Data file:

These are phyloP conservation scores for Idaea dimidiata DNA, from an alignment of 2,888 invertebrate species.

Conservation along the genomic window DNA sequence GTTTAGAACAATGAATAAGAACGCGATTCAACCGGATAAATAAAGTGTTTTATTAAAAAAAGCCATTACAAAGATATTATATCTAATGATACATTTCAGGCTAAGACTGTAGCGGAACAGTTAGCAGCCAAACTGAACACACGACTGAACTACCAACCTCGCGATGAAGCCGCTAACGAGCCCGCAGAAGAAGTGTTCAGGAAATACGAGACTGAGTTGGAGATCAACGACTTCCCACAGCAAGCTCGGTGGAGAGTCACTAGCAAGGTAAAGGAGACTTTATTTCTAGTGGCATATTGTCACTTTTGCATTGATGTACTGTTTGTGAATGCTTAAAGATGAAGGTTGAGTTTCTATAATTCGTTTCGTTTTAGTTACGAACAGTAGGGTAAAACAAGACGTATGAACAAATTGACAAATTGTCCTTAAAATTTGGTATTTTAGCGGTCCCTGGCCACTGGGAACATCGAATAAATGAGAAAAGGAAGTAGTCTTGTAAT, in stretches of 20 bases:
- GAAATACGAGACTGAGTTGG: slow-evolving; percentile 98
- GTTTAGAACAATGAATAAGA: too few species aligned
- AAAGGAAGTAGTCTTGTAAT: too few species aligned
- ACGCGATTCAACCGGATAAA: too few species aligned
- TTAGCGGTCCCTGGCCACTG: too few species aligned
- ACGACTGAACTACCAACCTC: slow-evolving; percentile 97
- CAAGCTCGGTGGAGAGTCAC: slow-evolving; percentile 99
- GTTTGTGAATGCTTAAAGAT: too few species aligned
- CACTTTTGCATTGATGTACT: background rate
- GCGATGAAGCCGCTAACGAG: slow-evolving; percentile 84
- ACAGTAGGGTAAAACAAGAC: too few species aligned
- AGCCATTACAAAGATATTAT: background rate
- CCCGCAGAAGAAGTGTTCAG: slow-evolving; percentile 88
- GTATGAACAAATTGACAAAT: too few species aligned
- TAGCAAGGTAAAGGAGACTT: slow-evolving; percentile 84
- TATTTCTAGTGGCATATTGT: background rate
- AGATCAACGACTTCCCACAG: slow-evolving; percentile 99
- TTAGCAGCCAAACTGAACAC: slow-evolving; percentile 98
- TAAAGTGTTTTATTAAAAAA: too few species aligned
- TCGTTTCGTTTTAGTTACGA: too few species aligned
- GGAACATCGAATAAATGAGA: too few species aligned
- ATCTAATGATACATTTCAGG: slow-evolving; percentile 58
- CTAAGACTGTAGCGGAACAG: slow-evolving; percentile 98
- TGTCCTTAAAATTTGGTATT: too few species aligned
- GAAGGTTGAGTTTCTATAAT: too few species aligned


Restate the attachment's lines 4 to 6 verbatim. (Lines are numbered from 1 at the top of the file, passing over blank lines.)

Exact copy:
- GTTTAGAACAATGAATAAGA: too few species aligned
- AAAGGAAGTAGTCTTGTAAT: too few species aligned
- ACGCGATTCAACCGGATAAA: too few species aligned